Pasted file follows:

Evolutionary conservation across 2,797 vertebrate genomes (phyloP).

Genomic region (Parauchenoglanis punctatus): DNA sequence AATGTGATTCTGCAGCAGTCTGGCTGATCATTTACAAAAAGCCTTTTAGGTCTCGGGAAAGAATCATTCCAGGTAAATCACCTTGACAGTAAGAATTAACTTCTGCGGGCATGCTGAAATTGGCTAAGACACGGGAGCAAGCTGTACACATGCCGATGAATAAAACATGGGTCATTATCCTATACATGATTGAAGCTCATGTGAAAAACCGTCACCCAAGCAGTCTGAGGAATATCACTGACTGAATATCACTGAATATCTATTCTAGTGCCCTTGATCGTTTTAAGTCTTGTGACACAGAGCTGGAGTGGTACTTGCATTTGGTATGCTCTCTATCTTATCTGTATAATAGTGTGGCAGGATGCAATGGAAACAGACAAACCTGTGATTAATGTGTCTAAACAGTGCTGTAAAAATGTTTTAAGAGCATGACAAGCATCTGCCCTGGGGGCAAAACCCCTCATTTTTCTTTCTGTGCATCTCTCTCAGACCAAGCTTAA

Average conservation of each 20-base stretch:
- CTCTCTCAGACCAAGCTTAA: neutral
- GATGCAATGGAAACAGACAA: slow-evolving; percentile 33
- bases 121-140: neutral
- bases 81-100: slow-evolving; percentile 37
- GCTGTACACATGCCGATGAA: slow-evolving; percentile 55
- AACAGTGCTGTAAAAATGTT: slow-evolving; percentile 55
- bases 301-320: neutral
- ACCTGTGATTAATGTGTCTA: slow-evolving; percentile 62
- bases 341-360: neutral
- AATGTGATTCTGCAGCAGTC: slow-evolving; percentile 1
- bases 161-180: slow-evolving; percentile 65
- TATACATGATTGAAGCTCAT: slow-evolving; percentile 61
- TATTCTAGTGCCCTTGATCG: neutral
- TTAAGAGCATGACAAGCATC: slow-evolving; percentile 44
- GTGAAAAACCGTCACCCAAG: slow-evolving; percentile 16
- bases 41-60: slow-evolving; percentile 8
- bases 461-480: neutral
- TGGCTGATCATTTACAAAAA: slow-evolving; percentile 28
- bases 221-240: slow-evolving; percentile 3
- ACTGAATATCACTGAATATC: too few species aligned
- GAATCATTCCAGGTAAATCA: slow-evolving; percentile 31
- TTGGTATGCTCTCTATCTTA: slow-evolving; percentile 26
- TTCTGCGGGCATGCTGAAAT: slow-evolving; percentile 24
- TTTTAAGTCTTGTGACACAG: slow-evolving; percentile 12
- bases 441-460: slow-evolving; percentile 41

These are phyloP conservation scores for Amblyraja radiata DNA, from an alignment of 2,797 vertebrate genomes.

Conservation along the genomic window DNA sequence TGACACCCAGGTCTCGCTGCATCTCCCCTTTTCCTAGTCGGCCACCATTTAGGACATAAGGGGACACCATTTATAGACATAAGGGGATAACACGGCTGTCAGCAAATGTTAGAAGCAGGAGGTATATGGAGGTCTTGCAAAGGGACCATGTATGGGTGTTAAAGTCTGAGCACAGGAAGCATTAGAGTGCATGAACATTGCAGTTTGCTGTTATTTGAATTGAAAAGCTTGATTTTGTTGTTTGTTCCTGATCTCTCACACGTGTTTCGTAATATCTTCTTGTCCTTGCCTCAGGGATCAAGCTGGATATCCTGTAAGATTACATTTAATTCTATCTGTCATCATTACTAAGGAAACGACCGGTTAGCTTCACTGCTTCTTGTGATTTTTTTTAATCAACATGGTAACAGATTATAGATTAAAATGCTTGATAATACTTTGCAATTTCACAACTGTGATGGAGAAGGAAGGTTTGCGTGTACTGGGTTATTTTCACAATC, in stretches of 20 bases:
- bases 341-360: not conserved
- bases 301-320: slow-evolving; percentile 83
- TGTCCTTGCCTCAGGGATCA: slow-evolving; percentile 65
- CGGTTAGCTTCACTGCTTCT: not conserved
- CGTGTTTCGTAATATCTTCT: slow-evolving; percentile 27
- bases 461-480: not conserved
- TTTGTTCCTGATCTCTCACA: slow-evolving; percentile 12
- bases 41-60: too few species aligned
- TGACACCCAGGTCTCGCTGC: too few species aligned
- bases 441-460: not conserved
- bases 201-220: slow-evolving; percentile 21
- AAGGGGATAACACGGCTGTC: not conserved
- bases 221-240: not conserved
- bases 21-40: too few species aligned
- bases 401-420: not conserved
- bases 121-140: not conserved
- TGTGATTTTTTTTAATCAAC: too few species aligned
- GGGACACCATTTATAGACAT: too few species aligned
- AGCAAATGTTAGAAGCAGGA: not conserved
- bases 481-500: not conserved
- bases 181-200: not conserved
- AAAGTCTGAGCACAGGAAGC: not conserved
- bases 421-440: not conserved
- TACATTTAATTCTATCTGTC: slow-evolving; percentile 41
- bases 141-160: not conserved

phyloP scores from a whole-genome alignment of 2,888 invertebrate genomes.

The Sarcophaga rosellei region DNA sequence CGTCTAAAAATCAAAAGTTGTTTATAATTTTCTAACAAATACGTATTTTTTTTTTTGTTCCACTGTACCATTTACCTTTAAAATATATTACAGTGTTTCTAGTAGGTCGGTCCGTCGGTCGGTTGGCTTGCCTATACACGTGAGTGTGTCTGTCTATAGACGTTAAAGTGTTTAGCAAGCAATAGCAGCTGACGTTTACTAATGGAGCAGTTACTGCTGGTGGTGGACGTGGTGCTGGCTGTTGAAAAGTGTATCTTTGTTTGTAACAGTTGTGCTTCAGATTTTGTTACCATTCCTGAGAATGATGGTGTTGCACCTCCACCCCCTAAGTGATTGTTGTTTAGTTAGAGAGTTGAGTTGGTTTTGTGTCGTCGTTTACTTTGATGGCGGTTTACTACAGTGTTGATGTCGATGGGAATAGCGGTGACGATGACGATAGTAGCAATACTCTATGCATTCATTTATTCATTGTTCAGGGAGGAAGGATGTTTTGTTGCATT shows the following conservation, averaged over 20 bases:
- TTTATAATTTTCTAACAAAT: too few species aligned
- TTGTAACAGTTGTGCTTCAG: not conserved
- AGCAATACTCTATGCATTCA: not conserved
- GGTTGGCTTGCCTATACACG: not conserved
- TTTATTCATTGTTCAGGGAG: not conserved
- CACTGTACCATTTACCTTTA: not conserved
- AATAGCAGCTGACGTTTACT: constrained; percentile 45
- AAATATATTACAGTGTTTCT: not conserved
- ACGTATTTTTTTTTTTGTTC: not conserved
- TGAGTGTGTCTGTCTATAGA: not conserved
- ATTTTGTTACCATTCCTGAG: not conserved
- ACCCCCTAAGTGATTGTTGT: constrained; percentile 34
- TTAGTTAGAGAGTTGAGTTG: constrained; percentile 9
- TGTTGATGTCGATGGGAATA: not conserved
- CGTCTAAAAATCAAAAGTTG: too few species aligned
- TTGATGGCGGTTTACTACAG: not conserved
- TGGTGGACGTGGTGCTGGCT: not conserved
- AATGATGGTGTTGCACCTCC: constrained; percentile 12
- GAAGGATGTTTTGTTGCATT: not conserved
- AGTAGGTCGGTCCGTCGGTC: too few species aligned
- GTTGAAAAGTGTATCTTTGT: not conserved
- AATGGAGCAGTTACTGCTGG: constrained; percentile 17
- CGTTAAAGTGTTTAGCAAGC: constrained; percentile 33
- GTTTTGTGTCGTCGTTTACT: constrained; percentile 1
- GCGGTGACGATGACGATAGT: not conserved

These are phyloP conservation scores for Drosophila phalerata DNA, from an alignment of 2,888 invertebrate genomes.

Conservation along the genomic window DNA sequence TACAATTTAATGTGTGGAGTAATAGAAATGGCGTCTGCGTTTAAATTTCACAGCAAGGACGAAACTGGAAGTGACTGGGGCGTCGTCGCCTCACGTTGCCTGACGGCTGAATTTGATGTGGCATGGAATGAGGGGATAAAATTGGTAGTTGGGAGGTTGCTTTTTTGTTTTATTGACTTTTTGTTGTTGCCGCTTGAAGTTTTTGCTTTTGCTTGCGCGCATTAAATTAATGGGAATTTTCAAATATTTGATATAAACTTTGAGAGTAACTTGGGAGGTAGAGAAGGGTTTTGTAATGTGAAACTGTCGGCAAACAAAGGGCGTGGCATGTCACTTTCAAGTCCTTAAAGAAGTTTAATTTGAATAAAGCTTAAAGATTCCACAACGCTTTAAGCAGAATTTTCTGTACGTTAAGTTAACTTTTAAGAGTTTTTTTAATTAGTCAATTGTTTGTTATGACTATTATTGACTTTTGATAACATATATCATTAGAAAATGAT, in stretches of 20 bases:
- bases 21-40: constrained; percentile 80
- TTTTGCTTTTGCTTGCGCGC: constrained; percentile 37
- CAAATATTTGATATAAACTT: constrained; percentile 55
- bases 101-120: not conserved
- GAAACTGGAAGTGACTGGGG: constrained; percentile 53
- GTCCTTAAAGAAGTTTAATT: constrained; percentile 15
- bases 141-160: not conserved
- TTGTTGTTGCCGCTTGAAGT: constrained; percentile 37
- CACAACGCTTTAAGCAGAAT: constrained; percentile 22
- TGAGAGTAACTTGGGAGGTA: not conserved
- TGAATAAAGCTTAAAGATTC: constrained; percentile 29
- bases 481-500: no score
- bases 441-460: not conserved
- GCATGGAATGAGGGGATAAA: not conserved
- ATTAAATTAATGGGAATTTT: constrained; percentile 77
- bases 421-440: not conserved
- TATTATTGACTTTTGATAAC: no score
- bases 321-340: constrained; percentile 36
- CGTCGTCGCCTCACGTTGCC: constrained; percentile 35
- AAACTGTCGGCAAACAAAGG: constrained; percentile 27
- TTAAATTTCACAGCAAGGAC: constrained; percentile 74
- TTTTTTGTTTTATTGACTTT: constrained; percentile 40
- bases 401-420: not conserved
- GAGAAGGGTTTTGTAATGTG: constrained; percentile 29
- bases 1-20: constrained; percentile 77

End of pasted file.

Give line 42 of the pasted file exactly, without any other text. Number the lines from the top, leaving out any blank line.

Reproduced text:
- AAGGGGATAACACGGCTGTC: not conserved